The ‘COP26 Insights series’ draws on thought leadership, key debates and lessons learned directly from COP26 in Glasgow where global experts gathered recently to discuss and agree on ambitious net zero climate targets to limit global warming to 1.5 degrees. This series written by Visiting Fellow Dr Katherine Maxwell explores discussions that centre on the nexus between urbanisation and health and well-being; two key issues as the world grapples with rapid urban growth, rising temperatures whilst simultaneously comes to terms with recovering from the COVID-19 pandemic.
Read the first article in the series “Addressing the climate crisis requires both anger and optimism” on the Kellogg College website.
This article draws on the Green New Deal Mayors panel session run by Euro Cities and the Mayors’ Alliance for the European Green New Deal at Glasgow City Chambers. The Green New Deal promises to create millions of jobs by tackling economic inequality. The event brought together ten European mayors to discuss the key actions they were taking against climate change and outline their wider priorities to accelerate the transition to net zero. Here we explore some key themes around the environmental benefits of climate actions and the challenges they bring.
Climate actions – what key actions are being implemented within European cities?
There was a sharp focus on the need to enhance the public transport system within cities by, firstly, prioritising active travel infrastructure and uptake and, secondly, by subsidising public transport as part of wider discussions on improving accessibility within urban areas (e.g., ensuring everyone can access opportunities such as jobs) as well as using lower carbon fuel alternatives for buses (e.g., zero emissions buses). Thirdly, cities were introducing measures that would disincentivise private vehicle use by creating Low Emission Zones in the city centre and reducing speed limits through the city. Shifting to active travel was seen by mayors as a way to also improve public health which is also a central as part of the COIVD-19 recovery and would have additional health benefits by improved air quality as well.
Built environment – Housing
With buildings responsible for a significant proportion of a city’s carbon emissions, many mayors are retro-fitting existing homes by introducing insulation and other energy efficiency measures on domestic properties as well as initiating energy power packages to further reduce costs (in particular for the most vulnerable in society). In European cities, tackling the housing crisis was deemed a priority, with new builds required to meet stricter energy standards and existing buildings to be retro-fitted.
The need to shift the food system towards producing more locally grown food for urban residents was central to the priorities of many mayors’ priorities. Reducing reliance on the number of food imports was regarded as necessary to protect local agriculture, create or sustain jobs and strengthen resilience of the urban environment through improved local biodiversity (e.g., the creation of green space within a city brings many health benefits such as improved air quality). This would negate the need for transporting fresh produce from around the world. Issues such as child hunger, evident in many cities around the globe, can be addressed through local food production, creating affordable, accessible, and nutritious food for young people.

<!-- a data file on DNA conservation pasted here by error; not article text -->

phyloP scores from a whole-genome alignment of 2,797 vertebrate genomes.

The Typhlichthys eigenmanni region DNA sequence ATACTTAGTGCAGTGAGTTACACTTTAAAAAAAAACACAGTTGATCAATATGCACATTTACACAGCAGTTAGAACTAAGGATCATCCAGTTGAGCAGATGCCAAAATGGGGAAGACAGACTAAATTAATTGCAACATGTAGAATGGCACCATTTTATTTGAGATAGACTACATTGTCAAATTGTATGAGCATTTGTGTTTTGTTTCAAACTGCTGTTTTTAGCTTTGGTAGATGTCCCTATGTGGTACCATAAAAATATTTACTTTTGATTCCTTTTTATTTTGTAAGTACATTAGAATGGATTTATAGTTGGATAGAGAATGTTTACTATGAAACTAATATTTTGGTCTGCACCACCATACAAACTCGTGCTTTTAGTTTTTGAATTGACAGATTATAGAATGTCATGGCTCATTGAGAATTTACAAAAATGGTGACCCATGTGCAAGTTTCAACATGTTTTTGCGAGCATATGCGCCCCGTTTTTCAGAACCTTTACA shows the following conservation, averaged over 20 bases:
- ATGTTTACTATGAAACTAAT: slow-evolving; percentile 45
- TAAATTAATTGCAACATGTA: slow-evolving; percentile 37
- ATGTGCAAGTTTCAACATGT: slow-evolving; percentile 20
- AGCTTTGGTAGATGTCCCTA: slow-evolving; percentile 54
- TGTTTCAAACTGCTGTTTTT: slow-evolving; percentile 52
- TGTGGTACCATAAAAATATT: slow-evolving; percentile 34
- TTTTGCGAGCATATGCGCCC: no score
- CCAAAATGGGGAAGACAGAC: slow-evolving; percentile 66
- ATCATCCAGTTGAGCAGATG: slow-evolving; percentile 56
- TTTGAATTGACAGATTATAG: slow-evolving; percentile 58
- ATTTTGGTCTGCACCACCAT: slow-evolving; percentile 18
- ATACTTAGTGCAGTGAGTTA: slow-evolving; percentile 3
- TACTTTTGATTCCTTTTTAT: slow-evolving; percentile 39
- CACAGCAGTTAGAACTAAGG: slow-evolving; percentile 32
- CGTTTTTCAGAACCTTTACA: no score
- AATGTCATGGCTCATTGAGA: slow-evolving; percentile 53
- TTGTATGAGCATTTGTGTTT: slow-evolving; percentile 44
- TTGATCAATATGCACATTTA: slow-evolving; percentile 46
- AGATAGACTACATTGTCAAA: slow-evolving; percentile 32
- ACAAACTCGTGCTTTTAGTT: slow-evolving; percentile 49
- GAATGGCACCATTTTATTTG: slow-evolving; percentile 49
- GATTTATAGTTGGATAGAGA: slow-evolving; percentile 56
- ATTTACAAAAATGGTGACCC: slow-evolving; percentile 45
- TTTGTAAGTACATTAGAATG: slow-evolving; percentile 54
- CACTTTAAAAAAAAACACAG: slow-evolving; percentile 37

Priorities – what do cities need to address?
Funding the transition
Climate finance is a significant challenge for any mayor and was mentioned numerous times in the discussions. Funding is not always available from national governments, so cities are exploring alternatives such as collaboration public private partnerships and other innovative financing models in order to deliver on their climate commitments. Cities need long-term and predictable investment to support them in the transition to net zero.
Multi-level governance and support
In some cases, local and national governments don’t always see eye to eye when it comes to the climate crisis. In some cities, such as Budapest, the national government doesn’t quite align with the city’s urban climate action. This can be a significant barrier to climate action as cities do not have the support from their national government through backing regulatory reform and funding. As such, many cities argue for closer ties between European cities.
Inclusivity in the decision-making process
The net zero transition will require urban residents to buy-in to new technologies, consumption patterns and systems as well as develop new behaviours (e.g., reducing meat consumption, driving less, etc.). One way this can be achieved is by ensuring that all residents (e.g., including under-represented groups) have a say in the types of climate actions being implemented at local level. Inclusion within the decision-making process is crucial and is not a side project and Mayors are in a key position to ensure that everyone’s voice is reflected to ensure a more just transition that works for everyone.
The climate actions demonstrate how the climate conversation has shifted away from small scale actions to large, city- and systems- wide actions. As social and economic centres, cities have a significant role to play in addressing climate change and demonstrates that they are aware of the challenges that they will face in reaching net zero. It’s essential that mayors create a clear ‘mission’ that clarifies how they will address the climate crisis and that this is fully backed by scientific evidence. The journey will require new innovative ideas to achieve the climate goals and, given the complexity of the challenge, it will require action by all actors in society. Mayors play a pivotal role in setting the scale of ambition and drawing on international best practice to deliver real change on the ground in their own cities.
Dr Katherine Maxwell, Visiting Fellow, Kellogg College